Books VIII and IX (on Friendship) are almost an interruption of the argument. The subject-matter of them was a favourite topic of ancient writers, and the treatment is smoother and more orderly than elsewhere in the Ethics. The argument is clear, and may be left without comment to the readers. These books contain a necessary and attractive complement to the somewhat dry account of Greek morality in the preceding books, and there are in them profound reflections on what may be called the metaphysics of friendship or love.
At the beginning of Book X we return to the topic of Pleasure, which is now regarded from a different point of view. In Book VII the antagonists were those who over-emphasised the irrationality or badness of Pleasure: here it is rather those who so exaggerate its value as to confuse or identify it with the good or Happiness. But there is offered us in this section much more than criticism of the errors of others. Answers are given both to the psychological question, “What is Pleasure?” and to the ethical question, “What is its value?” Pleasure, we are told, is the natural concomitant and index of perfect activity, distinguishable but inseparable from it—“the activity of a subject at its best acting upon an object at its best.” It is therefore always and in itself a good, but its value rises and falls with that of the activity with which it is conjoined, and which it intensifies and perfects. Hence it follows that the highest and best pleasures are those which accompany the highest and best activity.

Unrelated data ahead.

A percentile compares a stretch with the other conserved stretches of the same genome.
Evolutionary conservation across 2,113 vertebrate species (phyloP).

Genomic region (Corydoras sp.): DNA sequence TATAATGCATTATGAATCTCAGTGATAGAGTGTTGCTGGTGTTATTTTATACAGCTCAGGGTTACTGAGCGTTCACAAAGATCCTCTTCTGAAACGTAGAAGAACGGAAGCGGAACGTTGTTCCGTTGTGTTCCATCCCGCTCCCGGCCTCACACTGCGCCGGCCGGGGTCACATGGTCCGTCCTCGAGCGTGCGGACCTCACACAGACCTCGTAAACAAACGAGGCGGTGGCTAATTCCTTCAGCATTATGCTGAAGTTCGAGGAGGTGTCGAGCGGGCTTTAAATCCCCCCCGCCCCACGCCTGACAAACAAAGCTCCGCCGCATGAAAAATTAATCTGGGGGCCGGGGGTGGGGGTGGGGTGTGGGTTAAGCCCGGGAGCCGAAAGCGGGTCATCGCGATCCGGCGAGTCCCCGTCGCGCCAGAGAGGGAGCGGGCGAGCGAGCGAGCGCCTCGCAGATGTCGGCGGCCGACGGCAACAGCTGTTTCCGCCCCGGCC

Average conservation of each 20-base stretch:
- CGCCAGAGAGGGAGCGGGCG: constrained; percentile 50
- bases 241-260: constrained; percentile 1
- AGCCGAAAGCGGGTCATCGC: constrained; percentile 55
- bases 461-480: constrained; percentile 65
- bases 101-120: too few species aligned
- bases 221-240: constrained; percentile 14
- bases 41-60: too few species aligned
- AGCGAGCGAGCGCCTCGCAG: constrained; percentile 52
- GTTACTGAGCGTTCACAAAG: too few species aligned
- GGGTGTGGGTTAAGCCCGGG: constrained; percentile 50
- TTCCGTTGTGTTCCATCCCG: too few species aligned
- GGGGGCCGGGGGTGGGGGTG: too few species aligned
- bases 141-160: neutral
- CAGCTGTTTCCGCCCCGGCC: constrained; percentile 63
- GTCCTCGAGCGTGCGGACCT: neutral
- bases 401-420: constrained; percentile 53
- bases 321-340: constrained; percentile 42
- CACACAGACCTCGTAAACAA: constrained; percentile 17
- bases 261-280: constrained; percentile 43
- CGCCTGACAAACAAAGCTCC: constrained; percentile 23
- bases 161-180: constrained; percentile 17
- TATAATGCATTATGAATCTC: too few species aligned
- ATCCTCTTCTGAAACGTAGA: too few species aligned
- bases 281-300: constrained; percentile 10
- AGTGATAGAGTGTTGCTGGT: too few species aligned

Pleasure is, therefore, a necessary element in the best life, but it is not the whole of it nor the principal ingredient. The value of a life depends upon the nature and worth of the activity which it involves; given the maximum of full free action, the maximum of pleasure necessary follows. But on what sort of life is such activity possible? This leads us back to the question, What is Happiness? In what life can man find the fullest satisfaction for his desires? To this question Aristotle gives an answer which cannot but surprise us after what has preceded. True Happiness, great satisfaction, cannot be found by man in any form of “practical” life, no, not in the fullest and freest exercise possible of the “moral virtues,” not in the life of the citizen or of the great soldier or statesman. To seek it there is to court failure and disappointment. It is to be found in the life of the onlooker, the disinterested spectator; or, to put it more distinctly, “in the life of the philosopher, the life of scientific and philosophic contemplation.” The highest and most satisfying form of life possible to man is “the contemplative life”; it is only in a secondary sense and for those incapable of their life, that the practical or moral ideal is the best. It is time that such a life is not distinctively human, but it is the privilege of man to partake in it, and such participation, at however rare intervals and for however short a period, is the highest Happiness which human life can offer. All other activities have value only because and in so far as they render this life possible.